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High-stakes entrenched interests and the Trump rollback of environmental regulations
President Donald Trump talks with reporters before departing for France on the South Lawn of the White House, Friday, Nov. 9, 2018, in Washington. Evan Vucci/AP

Since his days on the campaign trail, President Donald Trump has promised to roll back environmental regulations, boost the use of coal and pull out of the Paris climate agreement. And he’s been moving toward — or completed — all of those goals since his inauguration.

The president has pushed ahead with such action even as a report by the United Nations’ expert scientific panel released in October concluded that without much stronger measures to reduce the use of fossil fuels, a warming planet will witness the spread of tropical diseases, water shortages and crop die-offs affecting millions of people.

Supporters of the administration’s changes — some of whom are skeptical of accepted science — say the moves will save money, produce jobs and give more power to states.

But critics argue new strictures on scientific research and efforts to overturn standards for protecting air, water and worker safety could have long-term, widespread effects that would upend hard-won gains in environmental and public health.

Overall, there are many Trump administration environmental proposals, which vary widely in target and reach. For example, the administration has delayed the implementation and enforcement of many Obama-era rules, saying they need time to draw up new policies or study others already on the books. Industry generally agrees, claiming the rules are an overreach with negative financial consequences.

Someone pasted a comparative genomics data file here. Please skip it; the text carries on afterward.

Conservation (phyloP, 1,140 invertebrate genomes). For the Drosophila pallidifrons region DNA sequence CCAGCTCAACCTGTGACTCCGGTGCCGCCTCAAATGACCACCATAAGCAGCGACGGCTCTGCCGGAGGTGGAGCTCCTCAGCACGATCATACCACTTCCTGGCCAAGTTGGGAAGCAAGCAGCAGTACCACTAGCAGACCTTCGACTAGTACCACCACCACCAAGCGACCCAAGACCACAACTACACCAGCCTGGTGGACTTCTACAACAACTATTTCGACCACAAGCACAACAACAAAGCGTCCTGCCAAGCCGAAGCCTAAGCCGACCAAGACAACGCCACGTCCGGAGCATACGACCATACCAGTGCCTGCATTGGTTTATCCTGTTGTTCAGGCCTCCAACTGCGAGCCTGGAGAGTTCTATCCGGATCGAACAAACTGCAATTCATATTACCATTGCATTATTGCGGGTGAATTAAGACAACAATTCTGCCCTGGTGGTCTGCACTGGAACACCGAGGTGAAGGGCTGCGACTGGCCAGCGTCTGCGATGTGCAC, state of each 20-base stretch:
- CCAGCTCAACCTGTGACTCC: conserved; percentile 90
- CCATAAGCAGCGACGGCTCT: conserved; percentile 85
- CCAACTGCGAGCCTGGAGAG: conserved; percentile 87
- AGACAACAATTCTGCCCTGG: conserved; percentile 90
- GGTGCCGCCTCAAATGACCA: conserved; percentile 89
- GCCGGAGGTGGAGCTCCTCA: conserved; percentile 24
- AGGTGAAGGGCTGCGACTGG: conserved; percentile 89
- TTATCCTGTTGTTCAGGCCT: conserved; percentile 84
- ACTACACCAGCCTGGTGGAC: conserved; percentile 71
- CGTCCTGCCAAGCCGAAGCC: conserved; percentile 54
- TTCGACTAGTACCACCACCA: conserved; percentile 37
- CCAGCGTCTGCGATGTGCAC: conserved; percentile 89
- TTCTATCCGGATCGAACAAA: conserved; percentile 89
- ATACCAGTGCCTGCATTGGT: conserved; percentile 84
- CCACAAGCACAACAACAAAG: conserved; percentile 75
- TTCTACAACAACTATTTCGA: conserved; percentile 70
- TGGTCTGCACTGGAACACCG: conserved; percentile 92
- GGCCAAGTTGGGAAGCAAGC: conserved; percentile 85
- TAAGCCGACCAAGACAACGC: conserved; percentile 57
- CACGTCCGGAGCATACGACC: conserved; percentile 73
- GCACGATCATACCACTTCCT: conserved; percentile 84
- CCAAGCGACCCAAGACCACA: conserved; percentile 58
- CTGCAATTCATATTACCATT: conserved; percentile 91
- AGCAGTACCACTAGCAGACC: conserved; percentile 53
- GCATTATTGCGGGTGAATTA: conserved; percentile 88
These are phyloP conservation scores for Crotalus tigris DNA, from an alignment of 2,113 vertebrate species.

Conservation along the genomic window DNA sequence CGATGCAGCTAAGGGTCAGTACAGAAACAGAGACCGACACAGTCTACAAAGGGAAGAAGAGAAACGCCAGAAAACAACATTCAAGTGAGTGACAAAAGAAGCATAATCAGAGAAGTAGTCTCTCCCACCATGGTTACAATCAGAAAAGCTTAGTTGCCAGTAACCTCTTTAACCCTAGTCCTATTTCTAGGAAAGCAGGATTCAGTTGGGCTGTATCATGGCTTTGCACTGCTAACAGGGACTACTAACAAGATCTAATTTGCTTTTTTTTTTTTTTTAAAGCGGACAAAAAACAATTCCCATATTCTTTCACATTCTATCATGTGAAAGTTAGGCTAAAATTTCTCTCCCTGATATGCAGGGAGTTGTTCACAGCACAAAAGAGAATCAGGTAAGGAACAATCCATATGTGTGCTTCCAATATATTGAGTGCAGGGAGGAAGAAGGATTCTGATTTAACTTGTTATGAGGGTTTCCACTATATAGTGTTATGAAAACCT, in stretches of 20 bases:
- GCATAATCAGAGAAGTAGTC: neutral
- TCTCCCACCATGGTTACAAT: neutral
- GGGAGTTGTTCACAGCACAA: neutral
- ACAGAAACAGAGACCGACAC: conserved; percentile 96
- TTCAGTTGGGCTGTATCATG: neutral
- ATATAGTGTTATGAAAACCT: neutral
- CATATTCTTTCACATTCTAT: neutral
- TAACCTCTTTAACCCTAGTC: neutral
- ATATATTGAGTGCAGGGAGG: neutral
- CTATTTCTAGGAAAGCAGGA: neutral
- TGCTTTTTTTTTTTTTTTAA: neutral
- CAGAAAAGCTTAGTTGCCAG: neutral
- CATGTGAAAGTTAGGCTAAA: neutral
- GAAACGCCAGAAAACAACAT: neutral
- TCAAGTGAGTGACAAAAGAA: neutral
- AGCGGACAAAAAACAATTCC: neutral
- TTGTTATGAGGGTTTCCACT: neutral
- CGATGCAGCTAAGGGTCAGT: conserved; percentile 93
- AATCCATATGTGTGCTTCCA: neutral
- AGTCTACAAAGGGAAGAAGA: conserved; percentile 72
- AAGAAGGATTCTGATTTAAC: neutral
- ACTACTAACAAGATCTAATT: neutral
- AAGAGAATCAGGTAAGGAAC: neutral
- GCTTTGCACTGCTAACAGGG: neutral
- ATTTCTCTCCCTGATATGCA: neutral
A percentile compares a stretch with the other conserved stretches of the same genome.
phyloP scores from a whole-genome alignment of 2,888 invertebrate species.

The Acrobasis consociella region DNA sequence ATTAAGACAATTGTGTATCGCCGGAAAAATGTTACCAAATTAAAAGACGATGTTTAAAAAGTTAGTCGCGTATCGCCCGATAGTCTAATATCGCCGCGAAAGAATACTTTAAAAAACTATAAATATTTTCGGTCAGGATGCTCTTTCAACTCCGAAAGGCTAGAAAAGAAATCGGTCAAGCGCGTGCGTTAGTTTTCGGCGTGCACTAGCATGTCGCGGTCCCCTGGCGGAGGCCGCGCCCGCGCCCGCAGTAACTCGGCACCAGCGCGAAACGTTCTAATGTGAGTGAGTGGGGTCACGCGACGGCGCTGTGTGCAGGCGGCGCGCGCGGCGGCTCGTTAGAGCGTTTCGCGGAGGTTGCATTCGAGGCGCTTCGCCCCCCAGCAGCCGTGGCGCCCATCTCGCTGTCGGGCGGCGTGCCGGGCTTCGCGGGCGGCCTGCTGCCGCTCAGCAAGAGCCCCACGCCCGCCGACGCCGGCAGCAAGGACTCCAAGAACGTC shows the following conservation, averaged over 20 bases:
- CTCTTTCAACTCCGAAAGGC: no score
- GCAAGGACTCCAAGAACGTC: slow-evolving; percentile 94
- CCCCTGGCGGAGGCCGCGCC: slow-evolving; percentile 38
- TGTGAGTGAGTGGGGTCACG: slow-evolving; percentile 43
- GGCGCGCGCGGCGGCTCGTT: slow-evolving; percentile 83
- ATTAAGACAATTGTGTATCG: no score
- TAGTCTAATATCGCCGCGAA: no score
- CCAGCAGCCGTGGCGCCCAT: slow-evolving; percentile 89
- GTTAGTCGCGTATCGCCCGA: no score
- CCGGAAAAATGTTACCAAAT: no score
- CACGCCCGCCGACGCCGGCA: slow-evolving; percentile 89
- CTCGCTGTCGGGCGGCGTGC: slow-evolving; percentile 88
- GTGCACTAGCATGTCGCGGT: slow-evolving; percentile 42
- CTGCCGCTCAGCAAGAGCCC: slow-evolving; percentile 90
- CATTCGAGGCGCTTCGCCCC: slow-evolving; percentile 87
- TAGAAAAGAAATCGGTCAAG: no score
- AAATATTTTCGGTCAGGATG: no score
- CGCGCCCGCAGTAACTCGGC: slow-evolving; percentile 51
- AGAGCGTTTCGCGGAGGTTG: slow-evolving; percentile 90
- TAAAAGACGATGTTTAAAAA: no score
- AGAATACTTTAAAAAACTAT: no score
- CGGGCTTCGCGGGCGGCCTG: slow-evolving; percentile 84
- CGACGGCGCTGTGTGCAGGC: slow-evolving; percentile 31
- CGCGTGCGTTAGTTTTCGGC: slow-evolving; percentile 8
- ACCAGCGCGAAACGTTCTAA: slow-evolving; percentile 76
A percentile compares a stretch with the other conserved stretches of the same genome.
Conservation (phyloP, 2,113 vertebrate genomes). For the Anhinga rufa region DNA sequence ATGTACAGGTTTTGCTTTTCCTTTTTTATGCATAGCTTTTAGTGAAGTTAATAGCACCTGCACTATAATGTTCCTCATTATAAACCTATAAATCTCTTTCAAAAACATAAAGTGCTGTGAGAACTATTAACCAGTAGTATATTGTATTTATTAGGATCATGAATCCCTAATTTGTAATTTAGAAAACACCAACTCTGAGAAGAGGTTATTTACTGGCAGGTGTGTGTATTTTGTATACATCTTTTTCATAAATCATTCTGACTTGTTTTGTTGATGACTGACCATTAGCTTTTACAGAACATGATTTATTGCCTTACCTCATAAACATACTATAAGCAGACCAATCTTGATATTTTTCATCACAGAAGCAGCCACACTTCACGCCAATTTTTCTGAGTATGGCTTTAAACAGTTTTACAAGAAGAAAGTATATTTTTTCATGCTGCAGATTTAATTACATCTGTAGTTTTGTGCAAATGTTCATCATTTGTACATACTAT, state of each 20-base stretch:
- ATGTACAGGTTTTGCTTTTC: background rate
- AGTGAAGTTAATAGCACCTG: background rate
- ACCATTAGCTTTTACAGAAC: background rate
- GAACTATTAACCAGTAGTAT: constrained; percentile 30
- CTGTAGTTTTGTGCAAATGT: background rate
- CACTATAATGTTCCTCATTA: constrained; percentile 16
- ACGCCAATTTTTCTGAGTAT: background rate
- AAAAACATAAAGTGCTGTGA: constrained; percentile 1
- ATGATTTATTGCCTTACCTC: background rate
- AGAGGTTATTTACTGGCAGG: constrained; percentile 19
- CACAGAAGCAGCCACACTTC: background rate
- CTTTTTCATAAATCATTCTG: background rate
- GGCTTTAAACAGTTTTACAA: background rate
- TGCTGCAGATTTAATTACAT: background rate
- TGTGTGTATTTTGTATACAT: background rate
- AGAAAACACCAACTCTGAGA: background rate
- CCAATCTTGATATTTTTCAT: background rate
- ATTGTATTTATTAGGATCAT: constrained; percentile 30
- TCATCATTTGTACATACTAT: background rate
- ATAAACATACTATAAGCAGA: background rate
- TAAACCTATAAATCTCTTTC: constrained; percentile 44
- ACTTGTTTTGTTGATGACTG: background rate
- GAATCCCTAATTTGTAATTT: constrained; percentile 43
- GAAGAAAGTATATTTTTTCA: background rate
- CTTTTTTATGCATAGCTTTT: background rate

The Environmental Protection Agency recently argued it needs until 2020 to decide on a controversial Obama-era directive that would expand to smaller streams and waterways the types of protections offered by the federal Clean Water Act. That directive might mean fewer pollutants released into tributaries of larger waterways, from which millions of people get their drinking water. But the controversial rule has been fought by farming, mining and other industry groups that claim it’s too restrictive.

Meanwhile, the Environmental Protection Agency has also sought to delay by nearly two years the enforcement of standards to protect workers and emergency responders at chemical plants, part of an Obama-era rule enacted in response to a 2013 fire at a Texas fertilizer plant that killed 15 people. Industry says the rule is costly and that providing information about chemical storage at plants could raise security concerns.

In March, then-EPA chief Scott Pruitt rejected a petition filed in 2007 by environmental groups seeking to ban a commonly used pesticide called chlorpyrifos, which the groups said harms health and is particularly damaging to children. The agency said it needed more time to study the chemical.

All three of these delays were blocked by federal court judges, although final outcomes are unclear pending potential appeals. But one thing is clear: Everyone is likely to spend a lot of time in court.

“Folks are already lining up to challenge the Affordable Clean Energy rule, and that’s probably true for just about anything this administration does when it comes to environmental reform,” Nicolas Loris, research fellow at the conservative Heritage Foundation, said.